Divers can help by reporting location of ghost nets
It was a successful start to the campaign: A big trawl net and gillnet weighing about 1.5 tons were located and recovered from the Baltic Sea in the first salvage operation by the WWF.
A fisherman and a specially designed "power rake" were instrumental in helping to retrieve discarded fishing nets lying on the seabed, and in getting them hoisted aboard. WWF marine expert Philipp Kanstinger said that the new device, which was currently being tested in areas where trawling took place, was considerably smaller and more compatible than conventional bottom trawls. The data obtained during the search operations can be used as a foundation to develop a map of suspected sites of ghost fishing.
Of course, this method is unsuitable for areas where there are shipwrecks or munitions at the seabed.
In July, the recovery operation continued off Usedom in the Baltic Sea where about 10,000 nets or parts of the nets are lost every year. About a tenth of the world's plastic waste is in the form of ghost nets, which can take up to four centuries to completely disintegrate.
After two years of extensive preparation, discussions and submission of applications, it was finally possible for the WWF Germany and its partners to resume its search for ghost nets, an exercise that was started in 2014. WWF Germany will study the environmental impact of different recovery and recycling methods over the next three years.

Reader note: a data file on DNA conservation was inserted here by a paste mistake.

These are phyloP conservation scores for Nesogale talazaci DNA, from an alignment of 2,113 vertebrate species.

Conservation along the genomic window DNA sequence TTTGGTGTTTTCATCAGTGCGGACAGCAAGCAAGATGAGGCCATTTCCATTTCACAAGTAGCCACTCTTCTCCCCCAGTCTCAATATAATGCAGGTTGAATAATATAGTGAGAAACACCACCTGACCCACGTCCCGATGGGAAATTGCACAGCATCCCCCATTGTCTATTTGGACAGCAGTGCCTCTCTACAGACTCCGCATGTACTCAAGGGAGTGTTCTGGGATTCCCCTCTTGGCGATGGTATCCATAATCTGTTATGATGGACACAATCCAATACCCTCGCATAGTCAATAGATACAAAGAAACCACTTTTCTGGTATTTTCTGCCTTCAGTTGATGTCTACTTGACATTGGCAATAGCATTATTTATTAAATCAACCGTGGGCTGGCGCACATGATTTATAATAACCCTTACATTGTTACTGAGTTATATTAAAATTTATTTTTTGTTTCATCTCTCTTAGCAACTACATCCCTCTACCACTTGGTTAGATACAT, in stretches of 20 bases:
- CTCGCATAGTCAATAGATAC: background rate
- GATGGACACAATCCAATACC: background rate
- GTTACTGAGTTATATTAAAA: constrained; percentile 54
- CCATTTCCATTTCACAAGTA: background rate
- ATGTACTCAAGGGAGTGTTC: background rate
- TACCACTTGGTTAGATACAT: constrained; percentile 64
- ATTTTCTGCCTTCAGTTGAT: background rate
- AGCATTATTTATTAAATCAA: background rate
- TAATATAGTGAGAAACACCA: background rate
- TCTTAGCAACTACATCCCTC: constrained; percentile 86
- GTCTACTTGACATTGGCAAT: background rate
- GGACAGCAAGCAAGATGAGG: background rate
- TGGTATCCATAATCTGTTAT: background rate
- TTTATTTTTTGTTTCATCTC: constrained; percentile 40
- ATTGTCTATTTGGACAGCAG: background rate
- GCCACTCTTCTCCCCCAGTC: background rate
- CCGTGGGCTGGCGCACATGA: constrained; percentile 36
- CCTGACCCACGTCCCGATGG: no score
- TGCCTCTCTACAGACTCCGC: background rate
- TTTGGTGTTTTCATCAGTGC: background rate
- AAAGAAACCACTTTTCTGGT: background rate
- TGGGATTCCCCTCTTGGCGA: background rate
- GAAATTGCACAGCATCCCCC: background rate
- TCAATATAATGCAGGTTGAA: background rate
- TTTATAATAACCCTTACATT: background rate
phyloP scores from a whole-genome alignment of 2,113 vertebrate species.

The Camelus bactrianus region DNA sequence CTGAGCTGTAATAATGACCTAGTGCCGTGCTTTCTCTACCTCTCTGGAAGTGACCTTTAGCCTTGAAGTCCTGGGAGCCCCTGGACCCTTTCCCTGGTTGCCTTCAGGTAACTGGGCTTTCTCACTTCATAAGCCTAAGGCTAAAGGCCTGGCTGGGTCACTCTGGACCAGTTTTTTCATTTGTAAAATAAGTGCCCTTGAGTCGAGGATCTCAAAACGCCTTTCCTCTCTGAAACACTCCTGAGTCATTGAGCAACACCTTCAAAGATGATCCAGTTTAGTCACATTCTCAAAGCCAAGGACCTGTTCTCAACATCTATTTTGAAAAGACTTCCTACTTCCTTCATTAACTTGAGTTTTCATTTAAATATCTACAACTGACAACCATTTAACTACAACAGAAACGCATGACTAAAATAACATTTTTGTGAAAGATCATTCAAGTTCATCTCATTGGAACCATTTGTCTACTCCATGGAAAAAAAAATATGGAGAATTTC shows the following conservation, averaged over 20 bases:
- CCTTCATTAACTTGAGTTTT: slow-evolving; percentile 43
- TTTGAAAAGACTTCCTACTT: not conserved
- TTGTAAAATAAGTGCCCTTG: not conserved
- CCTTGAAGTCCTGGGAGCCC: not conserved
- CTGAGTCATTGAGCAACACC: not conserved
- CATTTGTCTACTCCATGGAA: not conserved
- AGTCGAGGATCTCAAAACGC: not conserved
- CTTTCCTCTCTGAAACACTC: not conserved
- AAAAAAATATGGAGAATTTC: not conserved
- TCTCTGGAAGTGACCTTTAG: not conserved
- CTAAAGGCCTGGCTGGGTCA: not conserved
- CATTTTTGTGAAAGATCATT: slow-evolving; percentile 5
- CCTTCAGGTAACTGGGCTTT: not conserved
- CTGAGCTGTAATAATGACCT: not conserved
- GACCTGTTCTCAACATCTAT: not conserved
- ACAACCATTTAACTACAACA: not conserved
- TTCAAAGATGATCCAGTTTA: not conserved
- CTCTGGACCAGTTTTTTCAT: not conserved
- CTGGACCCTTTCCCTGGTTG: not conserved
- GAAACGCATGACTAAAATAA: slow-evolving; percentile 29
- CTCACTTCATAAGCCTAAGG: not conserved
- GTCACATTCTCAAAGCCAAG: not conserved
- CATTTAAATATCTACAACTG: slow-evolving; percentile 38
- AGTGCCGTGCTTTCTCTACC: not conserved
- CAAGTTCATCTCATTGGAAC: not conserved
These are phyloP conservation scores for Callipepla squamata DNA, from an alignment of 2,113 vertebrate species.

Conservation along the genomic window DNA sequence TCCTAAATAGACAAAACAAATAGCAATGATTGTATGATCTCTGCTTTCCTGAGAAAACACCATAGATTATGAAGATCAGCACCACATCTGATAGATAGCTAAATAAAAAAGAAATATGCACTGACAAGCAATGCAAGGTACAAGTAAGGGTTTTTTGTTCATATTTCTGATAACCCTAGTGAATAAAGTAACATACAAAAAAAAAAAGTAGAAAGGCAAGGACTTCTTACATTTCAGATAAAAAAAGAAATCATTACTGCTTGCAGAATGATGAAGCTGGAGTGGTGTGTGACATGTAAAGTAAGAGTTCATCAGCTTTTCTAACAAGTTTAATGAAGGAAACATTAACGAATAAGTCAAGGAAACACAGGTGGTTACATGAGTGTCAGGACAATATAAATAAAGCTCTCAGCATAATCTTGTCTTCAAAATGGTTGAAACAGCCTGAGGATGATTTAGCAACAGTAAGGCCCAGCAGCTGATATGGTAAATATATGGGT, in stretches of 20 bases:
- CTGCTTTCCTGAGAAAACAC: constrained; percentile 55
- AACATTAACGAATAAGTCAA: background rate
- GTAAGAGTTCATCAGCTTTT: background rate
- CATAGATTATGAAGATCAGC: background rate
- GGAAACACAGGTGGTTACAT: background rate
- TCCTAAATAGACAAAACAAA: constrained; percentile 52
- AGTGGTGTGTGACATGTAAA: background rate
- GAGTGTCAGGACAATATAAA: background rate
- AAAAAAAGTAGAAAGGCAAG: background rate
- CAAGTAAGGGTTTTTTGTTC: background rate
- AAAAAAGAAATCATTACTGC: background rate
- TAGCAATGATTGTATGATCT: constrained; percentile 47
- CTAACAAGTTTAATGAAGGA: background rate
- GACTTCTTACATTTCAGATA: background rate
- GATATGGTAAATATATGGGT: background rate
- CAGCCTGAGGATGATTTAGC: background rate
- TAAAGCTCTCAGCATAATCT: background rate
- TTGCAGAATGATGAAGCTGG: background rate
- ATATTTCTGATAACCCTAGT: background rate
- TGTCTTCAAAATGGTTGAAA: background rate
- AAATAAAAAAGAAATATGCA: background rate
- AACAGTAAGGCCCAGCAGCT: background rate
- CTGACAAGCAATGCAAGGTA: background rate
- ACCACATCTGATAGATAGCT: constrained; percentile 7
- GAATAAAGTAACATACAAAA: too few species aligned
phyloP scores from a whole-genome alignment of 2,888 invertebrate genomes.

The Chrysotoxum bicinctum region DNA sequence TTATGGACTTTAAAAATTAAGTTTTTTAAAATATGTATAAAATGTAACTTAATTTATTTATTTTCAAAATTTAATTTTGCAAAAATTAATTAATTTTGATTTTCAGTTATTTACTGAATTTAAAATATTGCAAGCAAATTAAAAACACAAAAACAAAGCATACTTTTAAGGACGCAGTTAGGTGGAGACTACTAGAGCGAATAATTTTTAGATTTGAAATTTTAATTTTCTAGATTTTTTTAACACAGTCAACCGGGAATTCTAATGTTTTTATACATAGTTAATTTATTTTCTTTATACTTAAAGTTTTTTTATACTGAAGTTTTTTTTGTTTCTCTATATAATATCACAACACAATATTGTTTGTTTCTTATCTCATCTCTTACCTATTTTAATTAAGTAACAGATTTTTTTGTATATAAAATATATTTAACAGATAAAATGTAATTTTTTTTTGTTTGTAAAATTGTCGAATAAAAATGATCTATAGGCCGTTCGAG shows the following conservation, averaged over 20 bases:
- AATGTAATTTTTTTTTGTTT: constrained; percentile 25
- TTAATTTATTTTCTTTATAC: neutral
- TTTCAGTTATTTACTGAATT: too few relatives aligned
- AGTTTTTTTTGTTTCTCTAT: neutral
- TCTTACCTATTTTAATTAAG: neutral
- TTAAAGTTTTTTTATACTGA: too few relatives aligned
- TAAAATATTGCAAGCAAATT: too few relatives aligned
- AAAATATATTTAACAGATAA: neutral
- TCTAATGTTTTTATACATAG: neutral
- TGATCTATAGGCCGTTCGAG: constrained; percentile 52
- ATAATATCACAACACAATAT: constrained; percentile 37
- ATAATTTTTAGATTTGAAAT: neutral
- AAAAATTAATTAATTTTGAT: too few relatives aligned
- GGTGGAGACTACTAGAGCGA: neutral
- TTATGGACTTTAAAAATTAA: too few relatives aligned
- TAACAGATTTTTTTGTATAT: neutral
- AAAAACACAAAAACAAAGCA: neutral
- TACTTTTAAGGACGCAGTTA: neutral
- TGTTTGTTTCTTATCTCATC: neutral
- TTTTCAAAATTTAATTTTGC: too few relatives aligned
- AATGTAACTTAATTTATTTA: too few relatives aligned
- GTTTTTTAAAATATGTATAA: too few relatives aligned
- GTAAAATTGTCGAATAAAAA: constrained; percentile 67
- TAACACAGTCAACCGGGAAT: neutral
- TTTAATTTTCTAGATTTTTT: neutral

The organisation has been examining better ways of finding and retrieving the ghost nets. In addition, a study will be undertaken to find out which ports are best for sending the retrieved nets to. This will go towards the standardisation of such procedures in the Baltic region.
In short, search areas must have potential for the retrieval of ghost nets. To this end, WWF Germany works closely with fishermen and divers. This is because fishermen know where the ghost nets are, while divers can see how the nets have been entangled underwater. Knowing such information will facilitate effective planning and implementation of recovery efforts.
You can be part of this effort by sending details of the positions, descriptions and photos of nets that you come across to Geisternetze@wwf.de so they can be included in a Baltic-specific database. There will also be a newsletter with updates of recovered nets.
More information: www.wwf.de
Divers thwart scourge of ghost nets in North Sea reserve